What can I do if detectives want to set up an interview but will not tell me why? 8 Answers as of December 26, 2013

Nov. 29th, two detectives showed up on my door asking me if I could schedule an appointment for an interview. They wouldn't tell me what it was about or if I was in trouble. The card they gave me said Criminal Investigations, but I never leave my house. I'm a recluse with no car, no job, no money and no friends. They came back a week later, knocked twice, waited a minute and then left. Then THIS week, someone left a sticky note on my door with the words Civil Division, a number and a name. 9 years ago there was a drug raid on my house, but the cops received very bad intel. There was nothing to find; so they interrogated me in my home, threatened to kill me, my family, my pets, and spent hours mentally and psychologically harassing me, all so I would tell them "Where the stash was". The case never went to trial and I never sued them for throwing me naked in a toilet-less tank and coming in every 30 minutes to violently kick me awake. I live in absolute fear of them 'coming back'. Every time a car passes my window, I have to look out to see where it goes. My paranoia and anxiety can be seen everyday by my family and it wears on their patience. And then my worst nightmare arrives...after hiding in fear for years, they come back. I have no idea what for, why or what they want. I know my mom hasn't paid the mortgage in over a year, I had my identity stolen 6 years ago when I mistakenly gave my social security number to someone on the phone. We have no home phone, I have no cellphone, no car, no way of contacting these people and seeing what they want. But they know where I live and if I really DID do something, I would already be in a jail cell waiting trial. They have been trying to reach me for months and for the past 2 weeks, I have been dodging them. We cannot afford a lawyer and my mom won't even help me talk to them, as she works doubles every single day to keep a roof over our head since I'm too paranoid to go out and get a job.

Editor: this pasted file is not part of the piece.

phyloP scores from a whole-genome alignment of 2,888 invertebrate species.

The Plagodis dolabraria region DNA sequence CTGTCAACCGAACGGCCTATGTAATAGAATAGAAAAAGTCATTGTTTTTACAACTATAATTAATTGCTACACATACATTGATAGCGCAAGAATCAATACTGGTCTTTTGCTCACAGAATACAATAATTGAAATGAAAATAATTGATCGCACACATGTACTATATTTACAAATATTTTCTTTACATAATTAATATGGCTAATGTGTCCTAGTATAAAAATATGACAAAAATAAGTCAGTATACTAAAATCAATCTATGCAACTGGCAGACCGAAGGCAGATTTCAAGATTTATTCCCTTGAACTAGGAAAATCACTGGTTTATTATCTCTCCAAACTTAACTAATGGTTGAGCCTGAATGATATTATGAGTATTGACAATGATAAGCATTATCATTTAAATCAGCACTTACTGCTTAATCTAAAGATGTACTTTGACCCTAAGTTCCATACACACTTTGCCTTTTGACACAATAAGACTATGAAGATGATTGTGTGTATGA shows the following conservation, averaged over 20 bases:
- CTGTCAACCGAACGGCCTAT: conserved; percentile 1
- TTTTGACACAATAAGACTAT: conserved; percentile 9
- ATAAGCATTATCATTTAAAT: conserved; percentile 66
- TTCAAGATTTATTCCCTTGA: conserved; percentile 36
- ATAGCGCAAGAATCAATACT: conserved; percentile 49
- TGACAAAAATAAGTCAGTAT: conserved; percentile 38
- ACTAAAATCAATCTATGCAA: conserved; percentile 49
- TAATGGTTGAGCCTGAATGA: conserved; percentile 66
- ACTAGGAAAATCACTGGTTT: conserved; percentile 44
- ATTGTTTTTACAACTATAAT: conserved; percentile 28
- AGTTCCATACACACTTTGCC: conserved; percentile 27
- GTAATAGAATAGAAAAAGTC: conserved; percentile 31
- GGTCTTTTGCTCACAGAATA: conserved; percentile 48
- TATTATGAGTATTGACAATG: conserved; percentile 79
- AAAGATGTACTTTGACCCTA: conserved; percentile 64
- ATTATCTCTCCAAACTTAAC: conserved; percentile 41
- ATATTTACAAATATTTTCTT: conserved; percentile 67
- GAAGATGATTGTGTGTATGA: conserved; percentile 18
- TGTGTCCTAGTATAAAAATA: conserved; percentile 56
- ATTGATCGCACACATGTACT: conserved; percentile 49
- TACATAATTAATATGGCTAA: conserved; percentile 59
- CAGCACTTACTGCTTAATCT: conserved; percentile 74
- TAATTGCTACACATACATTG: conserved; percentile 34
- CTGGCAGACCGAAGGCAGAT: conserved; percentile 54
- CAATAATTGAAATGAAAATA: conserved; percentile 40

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Lawrence Lewis
Lawrence Lewis | Lawrence Lewis, PC
Either go or do not go. I think they are going to get more info on you to arrest you. So, I would not recommend that you so.
Answer Applies to: Georgia
Replied: 12/26/2013
Law Office of Jeff Yeh
Law Office of Jeff Yeh | Jeff Yeh
You have the right to remain silent. Only idiots talk to investigators/cops. Remember, no matter what you say it will be twisted around and used against you later.
Answer Applies to: California
Replied: 12/18/2013
Law Office of Edward J. Blum
Law Office of Edward J. Blum | Edward J. Blum
Don't go. You are not required to talk to them. They are not trying to help you. They are solely trying to gather evidence to potentially be used against you.
Answer Applies to: California
Replied: 12/16/2013
Law Office of Brendan M. Kelly
Law Office of Brendan M. Kelly | Brendan M. Kelly
Don't do it get a lawyer.
Answer Applies to: Nebraska
Replied: 12/16/2013
Freeborn Law Offices, P.S.
Freeborn Law Offices, P.S. | Steve Freeborn
Obviously you are part of a criminal investigation. If you have concerns, I would encourage you to retain an attorney who can better advise you and, if necessary, go with you to meet with detectives.
Answer Applies to: Washington
Replied: 12/16/2013
    Natty Shafer Law
    Natty Shafer Law | Nathaniel Shafer
    If you don't know what they want, do not agree to an interview unless you have a lawyer present. Think of it this way, they would not be trying to interview you if they did not already think you are guilty. You will not be able to convince them you are innocent just with your words. You need a lawyer to talk for you so you do not incriminate yourself. There are so many laws that is impossible to know them all. Don't agree to talk to the police!
    Answer Applies to: Utah
    Replied: 12/16/2013
    Austin Legal Services, PLC
    Austin Legal Services, PLC | Jared Austin
    It's usually never a good idea to agree to speak to the police without first consulting with a lawyer. It's especially never a good idea if you don't even know what the interview is about. Ask them to at least tell you what it is about and if they do, consult with a lawyer before agreeing to anything. If they do not tell you what it is about, refuse to speak to them and answer questions.
    Answer Applies to: Michigan
    Replied: 12/16/2013
    Law Office of James E. Smith
    Law Office of James E. Smith | James Smith
    Lawyer up and do the interview before you get arrested.
    Answer Applies to: Nevada
    Replied: 12/16/2013
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